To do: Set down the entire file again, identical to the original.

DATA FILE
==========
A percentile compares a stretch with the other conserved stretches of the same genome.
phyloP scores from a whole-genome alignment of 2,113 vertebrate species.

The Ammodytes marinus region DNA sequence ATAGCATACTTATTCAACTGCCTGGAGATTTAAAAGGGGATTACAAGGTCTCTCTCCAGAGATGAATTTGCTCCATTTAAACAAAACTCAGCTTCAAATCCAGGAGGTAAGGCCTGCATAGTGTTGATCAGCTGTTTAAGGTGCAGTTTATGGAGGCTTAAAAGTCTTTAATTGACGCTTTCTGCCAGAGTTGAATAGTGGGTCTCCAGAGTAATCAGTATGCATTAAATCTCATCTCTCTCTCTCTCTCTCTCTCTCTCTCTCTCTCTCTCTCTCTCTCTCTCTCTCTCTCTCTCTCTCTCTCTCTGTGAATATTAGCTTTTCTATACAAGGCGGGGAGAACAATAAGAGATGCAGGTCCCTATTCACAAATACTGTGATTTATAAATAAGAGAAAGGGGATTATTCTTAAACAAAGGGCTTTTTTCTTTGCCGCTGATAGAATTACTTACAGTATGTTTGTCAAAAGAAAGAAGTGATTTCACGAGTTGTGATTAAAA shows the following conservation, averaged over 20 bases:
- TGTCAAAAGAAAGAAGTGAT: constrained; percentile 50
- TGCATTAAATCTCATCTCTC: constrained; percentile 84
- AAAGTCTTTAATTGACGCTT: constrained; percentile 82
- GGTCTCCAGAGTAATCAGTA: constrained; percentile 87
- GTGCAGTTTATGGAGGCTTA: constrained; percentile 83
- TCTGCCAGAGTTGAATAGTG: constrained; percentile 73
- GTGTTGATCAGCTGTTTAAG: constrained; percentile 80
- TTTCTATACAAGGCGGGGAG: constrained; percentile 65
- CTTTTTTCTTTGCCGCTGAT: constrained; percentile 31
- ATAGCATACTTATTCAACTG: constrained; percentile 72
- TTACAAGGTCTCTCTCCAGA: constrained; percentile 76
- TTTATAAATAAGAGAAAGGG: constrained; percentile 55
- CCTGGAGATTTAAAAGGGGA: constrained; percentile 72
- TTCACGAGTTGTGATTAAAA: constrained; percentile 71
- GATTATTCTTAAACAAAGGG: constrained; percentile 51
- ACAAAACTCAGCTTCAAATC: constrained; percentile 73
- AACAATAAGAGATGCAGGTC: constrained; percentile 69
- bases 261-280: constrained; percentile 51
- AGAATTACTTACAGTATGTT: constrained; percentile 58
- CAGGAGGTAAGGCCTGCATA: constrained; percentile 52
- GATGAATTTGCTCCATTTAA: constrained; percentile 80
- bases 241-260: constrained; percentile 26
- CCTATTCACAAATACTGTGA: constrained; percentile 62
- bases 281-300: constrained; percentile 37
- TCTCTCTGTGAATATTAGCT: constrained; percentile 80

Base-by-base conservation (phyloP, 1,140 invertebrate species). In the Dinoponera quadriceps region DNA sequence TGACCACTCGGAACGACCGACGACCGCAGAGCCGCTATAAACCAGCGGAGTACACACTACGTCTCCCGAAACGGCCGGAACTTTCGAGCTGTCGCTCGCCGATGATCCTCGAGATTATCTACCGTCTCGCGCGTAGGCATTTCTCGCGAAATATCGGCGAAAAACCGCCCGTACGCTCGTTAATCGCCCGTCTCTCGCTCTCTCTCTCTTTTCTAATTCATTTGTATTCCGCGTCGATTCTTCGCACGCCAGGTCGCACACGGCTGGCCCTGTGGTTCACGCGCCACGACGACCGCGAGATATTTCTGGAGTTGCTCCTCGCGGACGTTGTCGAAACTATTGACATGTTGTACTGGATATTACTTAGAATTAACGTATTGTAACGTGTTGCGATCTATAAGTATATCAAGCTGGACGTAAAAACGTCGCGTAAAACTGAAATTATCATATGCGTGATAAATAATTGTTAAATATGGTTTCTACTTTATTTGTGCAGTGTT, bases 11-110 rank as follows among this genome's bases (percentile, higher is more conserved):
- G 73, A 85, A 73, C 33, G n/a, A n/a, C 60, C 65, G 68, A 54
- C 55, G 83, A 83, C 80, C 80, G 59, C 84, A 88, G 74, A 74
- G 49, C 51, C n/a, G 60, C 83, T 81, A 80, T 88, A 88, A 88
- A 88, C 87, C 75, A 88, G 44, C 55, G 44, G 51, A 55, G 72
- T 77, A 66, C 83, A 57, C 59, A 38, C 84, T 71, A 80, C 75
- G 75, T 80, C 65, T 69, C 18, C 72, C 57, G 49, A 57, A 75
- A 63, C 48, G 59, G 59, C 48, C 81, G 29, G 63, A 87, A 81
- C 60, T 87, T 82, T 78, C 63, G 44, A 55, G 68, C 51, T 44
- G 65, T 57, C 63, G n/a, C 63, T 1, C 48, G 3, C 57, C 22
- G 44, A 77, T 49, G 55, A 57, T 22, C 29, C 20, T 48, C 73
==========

A percentile compares a stretch with the other conserved stretches of the same genome.
phyloP scores from a whole-genome alignment of 2,113 vertebrate species.

The Ammodytes marinus region DNA sequence ATAGCATACTTATTCAACTGCCTGGAGATTTAAAAGGGGATTACAAGGTCTCTCTCCAGAGATGAATTTGCTCCATTTAAACAAAACTCAGCTTCAAATCCAGGAGGTAAGGCCTGCATAGTGTTGATCAGCTGTTTAAGGTGCAGTTTATGGAGGCTTAAAAGTCTTTAATTGACGCTTTCTGCCAGAGTTGAATAGTGGGTCTCCAGAGTAATCAGTATGCATTAAATCTCATCTCTCTCTCTCTCTCTCTCTCTCTCTCTCTCTCTCTCTCTCTCTCTCTCTCTCTCTCTCTCTCTCTCTCTCTGTGAATATTAGCTTTTCTATACAAGGCGGGGAGAACAATAAGAGATGCAGGTCCCTATTCACAAATACTGTGATTTATAAATAAGAGAAAGGGGATTATTCTTAAACAAAGGGCTTTTTTCTTTGCCGCTGATAGAATTACTTACAGTATGTTTGTCAAAAGAAAGAAGTGATTTCACGAGTTGTGATTAAAA shows the following conservation, averaged over 20 bases:
- TGTCAAAAGAAAGAAGTGAT: constrained; percentile 50
- TGCATTAAATCTCATCTCTC: constrained; percentile 84
- AAAGTCTTTAATTGACGCTT: constrained; percentile 82
- GGTCTCCAGAGTAATCAGTA: constrained; percentile 87
- GTGCAGTTTATGGAGGCTTA: constrained; percentile 83
- TCTGCCAGAGTTGAATAGTG: constrained; percentile 73
- GTGTTGATCAGCTGTTTAAG: constrained; percentile 80
- TTTCTATACAAGGCGGGGAG: constrained; percentile 65
- CTTTTTTCTTTGCCGCTGAT: constrained; percentile 31
- ATAGCATACTTATTCAACTG: constrained; percentile 72
- TTACAAGGTCTCTCTCCAGA: constrained; percentile 76
- TTTATAAATAAGAGAAAGGG: constrained; percentile 55
- CCTGGAGATTTAAAAGGGGA: constrained; percentile 72
- TTCACGAGTTGTGATTAAAA: constrained; percentile 71
- GATTATTCTTAAACAAAGGG: constrained; percentile 51
- ACAAAACTCAGCTTCAAATC: constrained; percentile 73
- AACAATAAGAGATGCAGGTC: constrained; percentile 69
- bases 261-280: constrained; percentile 51
- AGAATTACTTACAGTATGTT: constrained; percentile 58
- CAGGAGGTAAGGCCTGCATA: constrained; percentile 52
- GATGAATTTGCTCCATTTAA: constrained; percentile 80
- bases 241-260: constrained; percentile 26
- CCTATTCACAAATACTGTGA: constrained; percentile 62
- bases 281-300: constrained; percentile 37
- TCTCTCTGTGAATATTAGCT: constrained; percentile 80

Base-by-base conservation (phyloP, 1,140 invertebrate species). In the Dinoponera quadriceps region DNA sequence TGACCACTCGGAACGACCGACGACCGCAGAGCCGCTATAAACCAGCGGAGTACACACTACGTCTCCCGAAACGGCCGGAACTTTCGAGCTGTCGCTCGCCGATGATCCTCGAGATTATCTACCGTCTCGCGCGTAGGCATTTCTCGCGAAATATCGGCGAAAAACCGCCCGTACGCTCGTTAATCGCCCGTCTCTCGCTCTCTCTCTCTTTTCTAATTCATTTGTATTCCGCGTCGATTCTTCGCACGCCAGGTCGCACACGGCTGGCCCTGTGGTTCACGCGCCACGACGACCGCGAGATATTTCTGGAGTTGCTCCTCGCGGACGTTGTCGAAACTATTGACATGTTGTACTGGATATTACTTAGAATTAACGTATTGTAACGTGTTGCGATCTATAAGTATATCAAGCTGGACGTAAAAACGTCGCGTAAAACTGAAATTATCATATGCGTGATAAATAATTGTTAAATATGGTTTCTACTTTATTTGTGCAGTGTT, bases 11-110 rank as follows among this genome's bases (percentile, higher is more conserved):
- G 73, A 85, A 73, C 33, G n/a, A n/a, C 60, C 65, G 68, A 54
- C 55, G 83, A 83, C 80, C 80, G 59, C 84, A 88, G 74, A 74
- G 49, C 51, C n/a, G 60, C 83, T 81, A 80, T 88, A 88, A 88
- A 88, C 87, C 75, A 88, G 44, C 55, G 44, G 51, A 55, G 72
- T 77, A 66, C 83, A 57, C 59, A 38, C 84, T 71, A 80, C 75
- G 75, T 80, C 65, T 69, C 18, C 72, C 57, G 49, A 57, A 75
- A 63, C 48, G 59, G 59, C 48, C 81, G 29, G 63, A 87, A 81
- C 60, T 87, T 82, T 78, C 63, G 44, A 55, G 68, C 51, T 44
- G 65, T 57, C 63, G n/a, C 63, T 1, C 48, G 3, C 57, C 22
- G 44, A 77, T 49, G 55, A 57, T 22, C 29, C 20, T 48, C 73